Beautiful borders can be the result of careful design rather than back-breaking labor if you follow our pointers.
Begin with the soil. Exert at least as much effort creating good soil as you do selecting the plants for your garden. Most gardeners find that their soil benefits greatly from the addition of high-quality compost, which helps soil retain moisture yet drain more evenly, and also adds nutrients and beneficial soil microbes. If in doubt, get a soil test from your local county extension service or garden center to determine what soil amendments your garden needs to thrive.
Be picky about plants. Give your garden the best chance for beauty by selecting plants that are well-suited to your climate and soil. Plants that are not cold-hardy in your garden, or are stressed by your droughty or rainy conditions, will be less attractive and more work in the long run. Look for native plants or their close relatives for the basis of your garden, opposite, and ask other experienced gardeners in your locale for their recommendations.
Weave in woody plants. Use flowering trees and shrubs for structure and fullness, to add height and dimension, and to visually tie your border bed to the rest of your landscape. Spring blossoms, fall leaf color, and wintertime landscapes will be more interesting with woody plants. Shrubs or small trees with edible fruit, such as crabapples, will also attract birds to your garden, which in turn will help reduce insect populations.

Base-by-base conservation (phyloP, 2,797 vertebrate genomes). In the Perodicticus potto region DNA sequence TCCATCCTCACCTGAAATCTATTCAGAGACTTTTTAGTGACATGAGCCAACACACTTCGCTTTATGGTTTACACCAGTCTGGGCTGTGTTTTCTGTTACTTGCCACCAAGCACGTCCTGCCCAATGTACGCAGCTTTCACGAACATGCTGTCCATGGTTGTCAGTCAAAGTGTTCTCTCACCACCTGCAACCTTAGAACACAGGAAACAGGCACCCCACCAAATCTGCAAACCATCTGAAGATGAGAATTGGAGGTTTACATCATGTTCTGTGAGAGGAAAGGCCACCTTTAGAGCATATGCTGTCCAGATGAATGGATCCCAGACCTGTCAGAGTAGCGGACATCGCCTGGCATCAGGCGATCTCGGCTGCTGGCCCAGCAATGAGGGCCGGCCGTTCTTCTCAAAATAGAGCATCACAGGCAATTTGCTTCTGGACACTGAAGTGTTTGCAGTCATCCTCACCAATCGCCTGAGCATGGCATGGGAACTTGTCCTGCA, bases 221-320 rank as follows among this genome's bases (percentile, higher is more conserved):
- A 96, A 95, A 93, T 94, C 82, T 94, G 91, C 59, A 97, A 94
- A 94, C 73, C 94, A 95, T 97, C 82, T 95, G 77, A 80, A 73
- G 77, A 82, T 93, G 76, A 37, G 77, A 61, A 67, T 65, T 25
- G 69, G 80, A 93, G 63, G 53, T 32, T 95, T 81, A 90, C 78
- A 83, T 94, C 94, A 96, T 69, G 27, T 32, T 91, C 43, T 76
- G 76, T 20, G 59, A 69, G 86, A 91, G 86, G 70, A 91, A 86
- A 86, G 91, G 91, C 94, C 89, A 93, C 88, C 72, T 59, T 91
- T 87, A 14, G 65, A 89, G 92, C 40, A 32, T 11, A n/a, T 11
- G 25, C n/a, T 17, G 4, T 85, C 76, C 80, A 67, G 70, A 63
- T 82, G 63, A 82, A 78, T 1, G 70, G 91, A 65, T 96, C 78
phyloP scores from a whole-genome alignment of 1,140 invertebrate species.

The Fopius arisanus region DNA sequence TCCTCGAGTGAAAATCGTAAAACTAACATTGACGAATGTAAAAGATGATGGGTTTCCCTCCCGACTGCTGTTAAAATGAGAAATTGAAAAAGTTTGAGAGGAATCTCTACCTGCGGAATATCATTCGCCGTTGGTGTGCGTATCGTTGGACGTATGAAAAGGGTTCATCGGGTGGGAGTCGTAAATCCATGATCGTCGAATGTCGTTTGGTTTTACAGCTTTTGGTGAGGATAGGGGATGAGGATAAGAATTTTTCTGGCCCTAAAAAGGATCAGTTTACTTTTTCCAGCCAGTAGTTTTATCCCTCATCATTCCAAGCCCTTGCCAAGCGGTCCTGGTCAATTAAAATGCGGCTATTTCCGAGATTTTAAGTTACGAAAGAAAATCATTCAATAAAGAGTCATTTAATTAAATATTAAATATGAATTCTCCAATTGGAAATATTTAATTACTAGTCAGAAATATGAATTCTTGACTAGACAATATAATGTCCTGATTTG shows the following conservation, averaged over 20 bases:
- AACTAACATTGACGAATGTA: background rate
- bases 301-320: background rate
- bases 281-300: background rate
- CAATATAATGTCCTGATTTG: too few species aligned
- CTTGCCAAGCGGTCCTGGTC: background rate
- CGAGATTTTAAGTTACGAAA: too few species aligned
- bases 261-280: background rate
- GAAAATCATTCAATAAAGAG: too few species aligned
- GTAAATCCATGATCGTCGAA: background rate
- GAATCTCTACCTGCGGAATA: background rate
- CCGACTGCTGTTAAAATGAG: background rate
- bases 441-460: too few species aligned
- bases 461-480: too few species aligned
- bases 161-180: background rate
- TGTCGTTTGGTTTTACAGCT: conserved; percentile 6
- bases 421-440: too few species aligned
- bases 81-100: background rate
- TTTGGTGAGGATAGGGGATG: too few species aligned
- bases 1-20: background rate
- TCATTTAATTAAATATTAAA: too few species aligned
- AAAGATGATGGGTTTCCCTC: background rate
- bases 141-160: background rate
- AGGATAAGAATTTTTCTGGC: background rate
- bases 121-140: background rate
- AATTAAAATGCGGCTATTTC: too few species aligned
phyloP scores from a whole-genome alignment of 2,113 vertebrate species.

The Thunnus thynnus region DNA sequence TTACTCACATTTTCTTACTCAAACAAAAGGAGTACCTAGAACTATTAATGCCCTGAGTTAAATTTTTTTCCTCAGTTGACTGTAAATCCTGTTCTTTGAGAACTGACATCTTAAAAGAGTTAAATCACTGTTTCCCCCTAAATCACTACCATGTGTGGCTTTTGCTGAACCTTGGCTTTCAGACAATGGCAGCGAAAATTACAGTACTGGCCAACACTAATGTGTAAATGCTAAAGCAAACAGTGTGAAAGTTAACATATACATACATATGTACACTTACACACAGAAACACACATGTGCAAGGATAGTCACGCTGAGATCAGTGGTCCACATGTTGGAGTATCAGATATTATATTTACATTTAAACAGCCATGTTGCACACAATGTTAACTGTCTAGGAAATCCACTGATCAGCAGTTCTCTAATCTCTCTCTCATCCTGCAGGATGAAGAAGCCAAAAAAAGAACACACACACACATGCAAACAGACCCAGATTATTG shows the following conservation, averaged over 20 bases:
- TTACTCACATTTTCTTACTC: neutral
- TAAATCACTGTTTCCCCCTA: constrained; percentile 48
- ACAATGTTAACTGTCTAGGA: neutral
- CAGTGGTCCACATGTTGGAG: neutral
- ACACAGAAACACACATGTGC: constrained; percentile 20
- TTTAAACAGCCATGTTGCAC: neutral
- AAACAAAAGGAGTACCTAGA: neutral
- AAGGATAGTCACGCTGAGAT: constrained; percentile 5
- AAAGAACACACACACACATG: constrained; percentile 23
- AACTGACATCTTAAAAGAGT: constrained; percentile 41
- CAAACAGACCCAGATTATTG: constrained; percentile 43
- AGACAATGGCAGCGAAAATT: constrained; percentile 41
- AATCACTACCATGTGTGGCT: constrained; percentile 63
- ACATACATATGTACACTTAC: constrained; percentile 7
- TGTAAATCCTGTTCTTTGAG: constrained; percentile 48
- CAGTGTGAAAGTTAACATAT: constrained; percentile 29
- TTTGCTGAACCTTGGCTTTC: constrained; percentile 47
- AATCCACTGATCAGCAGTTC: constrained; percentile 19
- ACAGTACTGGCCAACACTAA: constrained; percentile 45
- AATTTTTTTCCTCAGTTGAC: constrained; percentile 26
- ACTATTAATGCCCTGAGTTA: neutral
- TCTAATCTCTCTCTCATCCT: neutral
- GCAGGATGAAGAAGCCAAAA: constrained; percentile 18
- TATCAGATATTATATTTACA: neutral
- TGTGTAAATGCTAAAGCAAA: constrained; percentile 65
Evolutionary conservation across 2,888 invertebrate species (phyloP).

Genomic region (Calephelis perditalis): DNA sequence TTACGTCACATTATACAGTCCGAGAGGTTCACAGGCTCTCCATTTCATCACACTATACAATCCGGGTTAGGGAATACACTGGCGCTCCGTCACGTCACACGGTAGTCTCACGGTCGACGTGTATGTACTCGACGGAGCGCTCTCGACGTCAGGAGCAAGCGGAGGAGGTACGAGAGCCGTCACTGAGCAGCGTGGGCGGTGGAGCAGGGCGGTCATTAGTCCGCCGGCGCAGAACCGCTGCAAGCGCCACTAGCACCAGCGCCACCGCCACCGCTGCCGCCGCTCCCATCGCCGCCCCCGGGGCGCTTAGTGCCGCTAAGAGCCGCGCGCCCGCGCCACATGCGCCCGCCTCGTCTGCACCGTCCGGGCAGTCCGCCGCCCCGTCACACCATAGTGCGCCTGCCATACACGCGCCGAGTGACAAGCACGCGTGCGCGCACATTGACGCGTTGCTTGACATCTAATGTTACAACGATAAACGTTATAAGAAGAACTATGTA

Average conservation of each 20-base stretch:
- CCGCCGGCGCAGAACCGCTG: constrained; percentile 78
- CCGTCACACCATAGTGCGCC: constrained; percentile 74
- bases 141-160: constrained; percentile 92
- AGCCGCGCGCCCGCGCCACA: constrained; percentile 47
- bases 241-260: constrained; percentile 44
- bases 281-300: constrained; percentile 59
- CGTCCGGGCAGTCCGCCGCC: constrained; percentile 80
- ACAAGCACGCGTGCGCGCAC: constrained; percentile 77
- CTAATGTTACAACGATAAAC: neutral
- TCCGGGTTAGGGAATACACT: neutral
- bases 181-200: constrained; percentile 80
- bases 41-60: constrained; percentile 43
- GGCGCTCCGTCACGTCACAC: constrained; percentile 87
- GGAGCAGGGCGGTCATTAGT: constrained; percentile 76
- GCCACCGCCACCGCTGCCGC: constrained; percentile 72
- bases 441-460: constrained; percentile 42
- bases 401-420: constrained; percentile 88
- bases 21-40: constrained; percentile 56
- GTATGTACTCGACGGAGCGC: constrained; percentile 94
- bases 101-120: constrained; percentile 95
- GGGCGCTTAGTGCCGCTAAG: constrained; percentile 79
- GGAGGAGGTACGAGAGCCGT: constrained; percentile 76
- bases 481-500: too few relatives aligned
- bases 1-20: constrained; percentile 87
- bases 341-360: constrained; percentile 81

Consider color. Develop a color theme — two or three colors that harmonize, above, or two colors that contrast, right, are more visually effective than a jumble of all the hues of the rainbow. Green foliage can be one of those colors, or it can be a neutral that ties the garden together. Look at magazines, go on garden tours, and visit display gardens for color combos that stand the test of time.
Annuals are all right. If perennials do not have the color impact you prefer, don’t hesitate to use annuals in your mixed border. Insert a few annuals to keep color charged all summer; add low-growing annuals for greater impact along the edges or plant some to fill bare spots throughout the season. Consider planting a few self-seeders that will come back year after year.
Change can be good. If you find you have planted something that is now hidden behind taller plants, or perhaps a shade-lover is shriveling in the sun, it’s permissible to move it. It’s best to make that move in spring well before the plant blooms, or in the fall before freezing weather begins.